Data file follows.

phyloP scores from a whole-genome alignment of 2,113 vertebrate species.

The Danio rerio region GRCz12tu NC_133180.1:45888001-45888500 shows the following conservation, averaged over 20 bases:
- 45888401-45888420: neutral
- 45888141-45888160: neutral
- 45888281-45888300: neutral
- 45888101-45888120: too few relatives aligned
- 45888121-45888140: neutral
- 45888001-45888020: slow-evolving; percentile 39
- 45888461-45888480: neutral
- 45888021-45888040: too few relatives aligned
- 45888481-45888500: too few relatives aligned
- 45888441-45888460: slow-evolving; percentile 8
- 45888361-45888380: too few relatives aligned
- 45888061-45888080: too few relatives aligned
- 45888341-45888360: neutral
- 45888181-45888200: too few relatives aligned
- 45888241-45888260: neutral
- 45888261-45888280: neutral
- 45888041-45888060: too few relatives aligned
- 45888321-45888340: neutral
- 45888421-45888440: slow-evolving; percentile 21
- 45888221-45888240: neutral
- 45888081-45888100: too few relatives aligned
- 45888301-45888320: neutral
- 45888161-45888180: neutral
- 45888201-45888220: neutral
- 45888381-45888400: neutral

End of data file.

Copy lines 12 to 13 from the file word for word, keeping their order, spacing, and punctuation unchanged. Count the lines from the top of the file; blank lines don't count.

- 45888441-45888460: slow-evolving; percentile 8
- 45888361-45888380: too few relatives aligned